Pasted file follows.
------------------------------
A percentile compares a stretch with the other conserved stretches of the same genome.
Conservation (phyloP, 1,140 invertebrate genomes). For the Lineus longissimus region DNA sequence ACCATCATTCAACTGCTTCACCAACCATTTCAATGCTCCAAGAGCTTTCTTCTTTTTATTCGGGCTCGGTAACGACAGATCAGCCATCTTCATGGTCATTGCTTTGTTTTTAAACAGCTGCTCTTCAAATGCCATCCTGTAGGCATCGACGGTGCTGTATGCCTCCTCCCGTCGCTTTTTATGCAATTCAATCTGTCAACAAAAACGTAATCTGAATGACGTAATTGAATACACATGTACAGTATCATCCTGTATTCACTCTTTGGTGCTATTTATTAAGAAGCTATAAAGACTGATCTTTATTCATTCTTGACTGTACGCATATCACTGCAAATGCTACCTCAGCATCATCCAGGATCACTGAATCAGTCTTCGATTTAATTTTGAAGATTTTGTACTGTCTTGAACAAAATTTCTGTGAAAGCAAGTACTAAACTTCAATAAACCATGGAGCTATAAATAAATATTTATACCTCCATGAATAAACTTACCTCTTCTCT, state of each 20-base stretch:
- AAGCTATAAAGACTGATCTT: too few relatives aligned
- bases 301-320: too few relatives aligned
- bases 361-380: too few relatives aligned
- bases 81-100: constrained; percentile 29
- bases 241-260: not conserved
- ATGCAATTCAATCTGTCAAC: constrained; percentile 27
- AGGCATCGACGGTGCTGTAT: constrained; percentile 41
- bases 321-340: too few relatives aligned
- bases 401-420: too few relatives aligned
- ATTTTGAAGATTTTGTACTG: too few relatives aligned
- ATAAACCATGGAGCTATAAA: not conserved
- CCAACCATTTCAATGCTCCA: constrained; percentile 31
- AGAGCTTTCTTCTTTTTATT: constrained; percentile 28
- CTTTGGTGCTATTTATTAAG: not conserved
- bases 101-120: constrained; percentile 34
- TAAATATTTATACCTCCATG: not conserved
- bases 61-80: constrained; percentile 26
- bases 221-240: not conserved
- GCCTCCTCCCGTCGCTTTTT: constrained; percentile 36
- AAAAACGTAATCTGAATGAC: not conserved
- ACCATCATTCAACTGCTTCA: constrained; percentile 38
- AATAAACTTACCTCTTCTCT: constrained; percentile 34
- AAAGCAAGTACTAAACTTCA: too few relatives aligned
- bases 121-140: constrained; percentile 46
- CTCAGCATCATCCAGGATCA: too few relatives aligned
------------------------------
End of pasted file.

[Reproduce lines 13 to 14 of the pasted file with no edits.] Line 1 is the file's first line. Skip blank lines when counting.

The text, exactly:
- ATAAACCATGGAGCTATAAA: not conserved
- CCAACCATTTCAATGCTCCA: constrained; percentile 31